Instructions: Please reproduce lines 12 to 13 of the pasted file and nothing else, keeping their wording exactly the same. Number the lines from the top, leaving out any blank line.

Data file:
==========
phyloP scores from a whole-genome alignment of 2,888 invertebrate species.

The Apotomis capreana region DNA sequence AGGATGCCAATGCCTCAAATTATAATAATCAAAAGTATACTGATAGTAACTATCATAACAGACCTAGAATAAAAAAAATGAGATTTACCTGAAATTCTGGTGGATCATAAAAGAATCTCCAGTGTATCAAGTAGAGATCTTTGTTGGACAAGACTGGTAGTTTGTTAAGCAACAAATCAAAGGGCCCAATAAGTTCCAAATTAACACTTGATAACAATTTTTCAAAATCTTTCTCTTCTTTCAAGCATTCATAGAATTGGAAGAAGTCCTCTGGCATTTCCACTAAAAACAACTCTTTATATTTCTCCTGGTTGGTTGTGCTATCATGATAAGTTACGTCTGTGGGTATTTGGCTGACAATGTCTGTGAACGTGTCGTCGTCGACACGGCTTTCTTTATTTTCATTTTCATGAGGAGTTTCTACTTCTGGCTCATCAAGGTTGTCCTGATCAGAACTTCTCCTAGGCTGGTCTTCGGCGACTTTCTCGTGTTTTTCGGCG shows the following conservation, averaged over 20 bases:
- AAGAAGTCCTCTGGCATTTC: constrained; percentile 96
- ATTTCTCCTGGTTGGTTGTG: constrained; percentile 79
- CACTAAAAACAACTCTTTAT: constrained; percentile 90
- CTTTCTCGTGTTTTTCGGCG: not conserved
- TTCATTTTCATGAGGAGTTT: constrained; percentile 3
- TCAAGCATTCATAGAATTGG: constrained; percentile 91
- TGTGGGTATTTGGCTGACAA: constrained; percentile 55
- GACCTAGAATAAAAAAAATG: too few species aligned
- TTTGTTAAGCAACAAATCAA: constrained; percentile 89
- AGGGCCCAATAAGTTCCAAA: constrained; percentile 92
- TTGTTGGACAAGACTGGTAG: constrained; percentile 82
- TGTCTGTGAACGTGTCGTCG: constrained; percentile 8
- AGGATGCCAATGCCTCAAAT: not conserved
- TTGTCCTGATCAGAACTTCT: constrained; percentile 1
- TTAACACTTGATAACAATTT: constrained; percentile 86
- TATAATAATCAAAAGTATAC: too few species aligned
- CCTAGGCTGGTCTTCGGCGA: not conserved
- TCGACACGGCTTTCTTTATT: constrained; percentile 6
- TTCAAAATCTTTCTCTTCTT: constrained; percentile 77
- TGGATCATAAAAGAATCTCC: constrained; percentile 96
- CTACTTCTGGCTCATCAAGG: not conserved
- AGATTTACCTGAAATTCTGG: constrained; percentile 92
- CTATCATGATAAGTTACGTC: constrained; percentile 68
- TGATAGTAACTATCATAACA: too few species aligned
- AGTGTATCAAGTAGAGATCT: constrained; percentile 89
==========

- AGGGCCCAATAAGTTCCAAA: constrained; percentile 92
- TTGTTGGACAAGACTGGTAG: constrained; percentile 82